by Bob Wheeler


    In the aftermath of two beheadings of American journalists by the radical group that styles itself “the Islamic State,” there is a growing clamor for President Obama to take action. The president’s Republican critics maintain that he did not act resolutely enough to end the civil war in Syria and that he withdrew too quickly from Iraq. Now even some of his fellow Democrats are starting to complain that he lacks vision and resolve.

    Personally I believe that a president needs to be cautious in such situations. Whether or not to go to war is literally a life or death matter. War inevitably entails the loss of human life, as well as the massive destruction of property. Moreover the outcome of a war is by no means certain. Once the fateful decision has been made to commit troops to combat the outcome is determined by unpredictable events on the battlefield; and it is by no means certain that the “good guys” will win. In war might makes right.

    No president should embark on a military adventure unless he has an objective that is both clearly defined and attainable. In the Middle East we have neither. The United States, strictly speaking, has no interests in the region aside from access to oil at fair market prices. In terms of higher humanitarian goals it is unlikely that American-style democracy will ever take hold there. A bad regime is often replaced by an even worse one. In the meantime our meddling in the region has only garnered us a reservoir of ill-will.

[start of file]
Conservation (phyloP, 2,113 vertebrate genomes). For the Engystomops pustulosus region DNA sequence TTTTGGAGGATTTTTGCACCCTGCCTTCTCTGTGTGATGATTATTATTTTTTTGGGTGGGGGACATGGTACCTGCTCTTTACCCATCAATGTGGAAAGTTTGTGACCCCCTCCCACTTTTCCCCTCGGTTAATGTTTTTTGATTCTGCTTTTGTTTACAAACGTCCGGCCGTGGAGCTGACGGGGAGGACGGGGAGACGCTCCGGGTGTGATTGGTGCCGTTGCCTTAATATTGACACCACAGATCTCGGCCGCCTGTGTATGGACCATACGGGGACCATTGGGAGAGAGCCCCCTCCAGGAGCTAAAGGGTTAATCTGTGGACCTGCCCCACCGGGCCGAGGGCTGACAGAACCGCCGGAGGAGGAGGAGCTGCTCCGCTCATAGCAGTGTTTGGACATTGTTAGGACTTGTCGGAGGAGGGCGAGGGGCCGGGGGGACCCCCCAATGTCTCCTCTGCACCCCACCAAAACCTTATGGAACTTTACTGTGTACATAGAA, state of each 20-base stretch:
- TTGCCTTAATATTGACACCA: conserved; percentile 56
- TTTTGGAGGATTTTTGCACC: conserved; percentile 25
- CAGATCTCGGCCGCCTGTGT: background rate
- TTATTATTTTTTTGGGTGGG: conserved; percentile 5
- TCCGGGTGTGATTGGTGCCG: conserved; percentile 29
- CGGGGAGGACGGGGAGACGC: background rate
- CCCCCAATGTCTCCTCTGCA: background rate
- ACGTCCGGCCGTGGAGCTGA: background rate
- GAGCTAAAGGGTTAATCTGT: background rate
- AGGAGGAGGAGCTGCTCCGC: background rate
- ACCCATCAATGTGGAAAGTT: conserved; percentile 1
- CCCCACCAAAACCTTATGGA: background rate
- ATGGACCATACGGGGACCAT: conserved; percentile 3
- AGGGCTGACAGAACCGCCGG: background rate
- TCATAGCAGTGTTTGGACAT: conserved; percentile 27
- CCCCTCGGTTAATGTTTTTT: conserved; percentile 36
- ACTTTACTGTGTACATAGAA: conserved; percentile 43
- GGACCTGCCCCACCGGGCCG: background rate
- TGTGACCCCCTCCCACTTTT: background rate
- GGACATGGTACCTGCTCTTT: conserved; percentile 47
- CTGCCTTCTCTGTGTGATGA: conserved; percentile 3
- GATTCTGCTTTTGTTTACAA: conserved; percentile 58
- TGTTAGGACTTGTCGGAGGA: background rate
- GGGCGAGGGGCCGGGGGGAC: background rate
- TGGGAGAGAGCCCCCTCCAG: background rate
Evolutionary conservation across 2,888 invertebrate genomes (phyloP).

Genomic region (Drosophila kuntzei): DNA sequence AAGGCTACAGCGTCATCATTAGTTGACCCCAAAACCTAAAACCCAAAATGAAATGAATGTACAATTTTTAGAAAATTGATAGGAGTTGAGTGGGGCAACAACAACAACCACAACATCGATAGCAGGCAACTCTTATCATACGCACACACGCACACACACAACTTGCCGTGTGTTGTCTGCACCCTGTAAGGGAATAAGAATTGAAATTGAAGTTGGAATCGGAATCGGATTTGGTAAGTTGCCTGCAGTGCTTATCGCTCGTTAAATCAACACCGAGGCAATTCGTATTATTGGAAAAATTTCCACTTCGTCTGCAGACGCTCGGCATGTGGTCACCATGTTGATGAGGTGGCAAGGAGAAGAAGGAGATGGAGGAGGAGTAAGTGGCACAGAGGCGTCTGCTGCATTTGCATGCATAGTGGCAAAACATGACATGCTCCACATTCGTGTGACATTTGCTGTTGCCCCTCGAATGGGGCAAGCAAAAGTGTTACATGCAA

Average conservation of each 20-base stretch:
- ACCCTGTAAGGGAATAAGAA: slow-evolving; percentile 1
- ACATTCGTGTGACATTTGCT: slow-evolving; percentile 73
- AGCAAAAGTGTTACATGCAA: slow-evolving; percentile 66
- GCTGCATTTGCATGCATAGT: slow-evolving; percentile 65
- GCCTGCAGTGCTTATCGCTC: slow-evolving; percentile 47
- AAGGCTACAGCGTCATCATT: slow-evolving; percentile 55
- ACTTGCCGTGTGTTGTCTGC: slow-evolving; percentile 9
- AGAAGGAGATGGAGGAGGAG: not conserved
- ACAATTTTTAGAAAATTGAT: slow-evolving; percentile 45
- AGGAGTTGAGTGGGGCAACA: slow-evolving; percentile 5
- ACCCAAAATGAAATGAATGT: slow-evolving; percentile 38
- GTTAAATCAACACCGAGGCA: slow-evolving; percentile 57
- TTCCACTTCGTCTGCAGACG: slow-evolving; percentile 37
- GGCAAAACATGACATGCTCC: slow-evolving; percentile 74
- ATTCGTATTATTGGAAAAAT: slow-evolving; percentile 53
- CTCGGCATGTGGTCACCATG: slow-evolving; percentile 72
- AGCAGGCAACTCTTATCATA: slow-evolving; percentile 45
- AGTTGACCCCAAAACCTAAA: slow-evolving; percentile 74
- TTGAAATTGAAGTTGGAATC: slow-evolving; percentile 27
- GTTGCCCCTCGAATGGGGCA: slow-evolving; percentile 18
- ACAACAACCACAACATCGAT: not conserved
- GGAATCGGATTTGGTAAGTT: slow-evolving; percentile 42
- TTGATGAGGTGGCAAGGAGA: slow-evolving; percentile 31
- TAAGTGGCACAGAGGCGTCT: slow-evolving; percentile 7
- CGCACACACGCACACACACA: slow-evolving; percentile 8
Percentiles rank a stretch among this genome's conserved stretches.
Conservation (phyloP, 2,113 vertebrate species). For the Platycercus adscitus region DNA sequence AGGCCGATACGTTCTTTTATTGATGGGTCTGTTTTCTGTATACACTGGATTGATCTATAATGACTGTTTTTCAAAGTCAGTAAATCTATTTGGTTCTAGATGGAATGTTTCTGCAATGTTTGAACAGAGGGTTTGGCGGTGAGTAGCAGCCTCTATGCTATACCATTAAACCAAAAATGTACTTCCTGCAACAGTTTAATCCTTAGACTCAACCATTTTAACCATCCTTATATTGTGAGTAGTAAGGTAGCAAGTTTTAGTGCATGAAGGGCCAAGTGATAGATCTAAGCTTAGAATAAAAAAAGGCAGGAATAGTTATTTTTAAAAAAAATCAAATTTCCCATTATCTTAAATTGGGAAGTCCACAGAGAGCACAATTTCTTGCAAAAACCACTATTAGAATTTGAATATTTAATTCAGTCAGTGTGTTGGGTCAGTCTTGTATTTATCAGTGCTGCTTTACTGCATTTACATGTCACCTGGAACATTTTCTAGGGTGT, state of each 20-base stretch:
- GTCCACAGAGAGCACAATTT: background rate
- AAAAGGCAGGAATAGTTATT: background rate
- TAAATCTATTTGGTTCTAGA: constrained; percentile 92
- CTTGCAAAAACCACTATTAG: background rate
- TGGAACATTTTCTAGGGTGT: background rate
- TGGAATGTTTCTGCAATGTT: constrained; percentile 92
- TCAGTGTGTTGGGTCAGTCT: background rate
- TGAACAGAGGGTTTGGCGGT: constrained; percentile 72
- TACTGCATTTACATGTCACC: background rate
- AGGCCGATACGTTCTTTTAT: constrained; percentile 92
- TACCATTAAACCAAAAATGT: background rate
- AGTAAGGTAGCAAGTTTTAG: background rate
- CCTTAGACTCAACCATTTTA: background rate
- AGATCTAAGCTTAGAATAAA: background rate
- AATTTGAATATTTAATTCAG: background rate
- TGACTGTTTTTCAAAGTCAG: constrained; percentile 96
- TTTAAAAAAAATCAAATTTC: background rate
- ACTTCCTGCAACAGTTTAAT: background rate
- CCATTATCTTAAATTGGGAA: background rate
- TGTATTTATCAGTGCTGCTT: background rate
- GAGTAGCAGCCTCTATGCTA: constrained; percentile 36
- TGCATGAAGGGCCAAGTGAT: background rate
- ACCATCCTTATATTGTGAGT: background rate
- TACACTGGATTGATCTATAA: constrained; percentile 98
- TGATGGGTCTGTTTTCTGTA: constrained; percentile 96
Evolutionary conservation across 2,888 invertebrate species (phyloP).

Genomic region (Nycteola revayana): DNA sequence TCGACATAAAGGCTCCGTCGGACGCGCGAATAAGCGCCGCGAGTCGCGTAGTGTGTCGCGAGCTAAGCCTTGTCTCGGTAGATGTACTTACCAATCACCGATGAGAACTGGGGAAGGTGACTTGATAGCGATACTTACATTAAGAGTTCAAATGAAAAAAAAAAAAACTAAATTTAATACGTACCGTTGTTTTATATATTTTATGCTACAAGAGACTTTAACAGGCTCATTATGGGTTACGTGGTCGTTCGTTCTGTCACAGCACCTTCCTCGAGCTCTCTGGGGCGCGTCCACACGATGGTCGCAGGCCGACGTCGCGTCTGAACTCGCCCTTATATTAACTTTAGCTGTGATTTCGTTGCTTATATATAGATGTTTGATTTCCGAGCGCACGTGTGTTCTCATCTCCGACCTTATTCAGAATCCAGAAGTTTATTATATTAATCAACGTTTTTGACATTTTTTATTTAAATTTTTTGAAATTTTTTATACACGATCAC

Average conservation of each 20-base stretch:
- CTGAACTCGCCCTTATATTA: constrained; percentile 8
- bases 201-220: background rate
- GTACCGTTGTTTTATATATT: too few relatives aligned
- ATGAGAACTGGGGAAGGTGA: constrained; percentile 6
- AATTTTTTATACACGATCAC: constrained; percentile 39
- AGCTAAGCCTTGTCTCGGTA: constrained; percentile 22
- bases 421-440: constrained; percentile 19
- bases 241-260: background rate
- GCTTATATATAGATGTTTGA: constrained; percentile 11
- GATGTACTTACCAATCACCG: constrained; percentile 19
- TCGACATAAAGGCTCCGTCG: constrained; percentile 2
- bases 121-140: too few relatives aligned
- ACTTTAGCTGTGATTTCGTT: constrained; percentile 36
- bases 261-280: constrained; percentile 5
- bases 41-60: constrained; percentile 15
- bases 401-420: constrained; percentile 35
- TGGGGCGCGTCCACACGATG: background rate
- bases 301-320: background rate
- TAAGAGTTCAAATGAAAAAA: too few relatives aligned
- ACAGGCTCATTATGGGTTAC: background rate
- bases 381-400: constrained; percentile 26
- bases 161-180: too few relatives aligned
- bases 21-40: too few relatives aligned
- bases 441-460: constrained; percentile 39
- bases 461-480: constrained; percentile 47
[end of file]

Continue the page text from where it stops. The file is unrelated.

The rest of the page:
That being said, there is no doubt that the so-called “Islamic State” poses a very real threat to the western world, and we must be prepared to act when the time is right. The trick is to make sure we have a clear pretext to do so. If we act preemptively we make ourselves the aggressors and give our enemies a pretext to attack us. What we need to do is to stop our bombing campaign in Iraq, and declare publicly that the United States has no quarrel with Islam, and no interest in interfering in a sectarian conflict between opposing factions of Islam. But then we need to make clear, in coordination with our NATO allies, that a terrorist attack sponsored by the “Islamic State” against any NATO member will be considered an act of war and that we will respond accordingly. Then, should such an attack actually materialize the president should ask Congress for a declaration of war. And once war is declared our objective should be the complete defeat of the Islamic State. That, of course, will require “boot on the ground.”

    Assuming that the war is brought to a successful conclusion a political solution will then have to be found. If the various factions comprising the Islamic world still cannot cooperate with each other we may have to carve out a new Sunni Arab state in the parts of Syria and Iraq that we will have occupied..

    It is ironic that the current crisis is happening on the centennial of the outbreak of World War I. On June 28, 1914, Archduke Franz Ferdinand and his wife were assassinated by a Serbian nationalist. By the middle of August most of Europe was at war, and by the time it was all over four years later 10 million men had died in combat and four empires had disappeared. Was it worth it? Just over twenty years later Europe, indeed the whole world, was engulfed in an even greater war, indeed, the worst war in human history.

    Yes, the president needs to weigh his options carefully. And let those who are urging a rush to war think about the possible consequences.